Sleeping FAQ: 9-12 Months – Night Waking

My 10mth son wakes at night on the days when home with me and now has begun to wake earlier in the mornings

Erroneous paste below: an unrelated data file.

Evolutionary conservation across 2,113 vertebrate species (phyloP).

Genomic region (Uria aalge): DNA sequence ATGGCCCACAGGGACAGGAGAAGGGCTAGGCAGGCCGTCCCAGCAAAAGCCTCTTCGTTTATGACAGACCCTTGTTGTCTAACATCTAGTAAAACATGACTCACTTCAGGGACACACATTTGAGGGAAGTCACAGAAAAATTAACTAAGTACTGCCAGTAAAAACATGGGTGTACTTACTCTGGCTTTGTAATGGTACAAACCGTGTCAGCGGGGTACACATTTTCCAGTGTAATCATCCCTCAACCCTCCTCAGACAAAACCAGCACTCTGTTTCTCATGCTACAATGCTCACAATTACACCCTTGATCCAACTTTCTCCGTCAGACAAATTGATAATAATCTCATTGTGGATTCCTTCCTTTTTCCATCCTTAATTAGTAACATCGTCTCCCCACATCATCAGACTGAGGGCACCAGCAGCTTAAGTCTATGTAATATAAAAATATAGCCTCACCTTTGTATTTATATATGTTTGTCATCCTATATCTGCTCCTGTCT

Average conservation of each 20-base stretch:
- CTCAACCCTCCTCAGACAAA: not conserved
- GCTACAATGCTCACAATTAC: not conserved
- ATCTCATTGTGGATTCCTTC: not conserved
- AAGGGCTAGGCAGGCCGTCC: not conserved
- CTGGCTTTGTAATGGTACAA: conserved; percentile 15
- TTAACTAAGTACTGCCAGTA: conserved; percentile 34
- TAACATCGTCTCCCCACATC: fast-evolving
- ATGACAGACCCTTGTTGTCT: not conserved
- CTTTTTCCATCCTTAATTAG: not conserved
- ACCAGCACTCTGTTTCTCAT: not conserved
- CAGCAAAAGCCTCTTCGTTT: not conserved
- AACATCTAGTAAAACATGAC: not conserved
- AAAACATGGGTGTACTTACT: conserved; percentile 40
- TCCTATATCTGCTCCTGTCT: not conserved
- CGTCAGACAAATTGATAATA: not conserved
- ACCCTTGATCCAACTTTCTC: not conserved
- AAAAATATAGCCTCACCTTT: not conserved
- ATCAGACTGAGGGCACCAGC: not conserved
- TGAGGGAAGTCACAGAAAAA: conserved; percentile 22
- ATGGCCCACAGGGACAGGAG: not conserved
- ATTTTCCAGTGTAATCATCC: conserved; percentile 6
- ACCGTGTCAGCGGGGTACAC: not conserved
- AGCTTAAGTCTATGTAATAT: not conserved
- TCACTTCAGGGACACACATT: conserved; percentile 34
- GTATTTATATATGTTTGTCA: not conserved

My son has been a CLB since starting the routine, slept through from 10pm feed at 9 weeks and dropped the 10pm feed at 16 weeks, and continually slept 7pm till 7am. We obviously struggled with the lunchtime sleep but solved that and never had any sleep issues either day time or night time until around 8 months old. We started to experience the occasional night waking maybe once a week and so when he woke we gave a milk feed after leaving him for around 30-45 minutes to settle. He would then seem to settle so we though he was genuinely hungry, this has carried on for around six weeks with it gradually getting worse in that we were taking him out of his cot and cuddling him and then still giving him a feed. As my son eats well during the day I saw no reason for these wakings and decided to look at other factors. I had kept a diary so looked back on what happened during the day to cause these night wakings. It became apparent that my son only seemed to wake on days that he was at home with me having a 9.30-10am nap and 2hrs from 1pm. He has never slept well at nursery. On average 20 minutes in the morning, 1hr at lunchtime and another 20mins in the afternoon. On a Tuesday he sleeps well at his grandmas around 2 – 2.5hrs, and he has never woke on any of these nights. So I felt after putting a post on the forum that he was having too much day time sleep on Thursdays, Fridays, Saturdays and Sundays and decided to try and reduce it to less than 2 hrs per day and this seems to have had a disastrous effect. I was giving 20 minutes at 9.30am and 1.5hrs to 1hr 40min at lunchtime. We are now in the situation of him waking most nights, plus sometimes also waking to start the day at 6am, crying after 30 minutes into the lunchtime nap and then settling but for only 40 minutes, waking after being in bed after 30 minutes. I feel I am in the situation of I am not sure which way to turn to solve these problems and feeling very exhausted as I am by myself during the week. I would just like my happy little boy back. For additional information he crawled at 9 months and this week is pulling himself up on furniture etc. I have not given a milk feed for over a week if he has woken up in the night and stopped getting him out of the cot, and do not go to him until he has been crying for around 20 minutes and then only visit once and have left him to cry and settle which he does do up to 1.5 hrs later.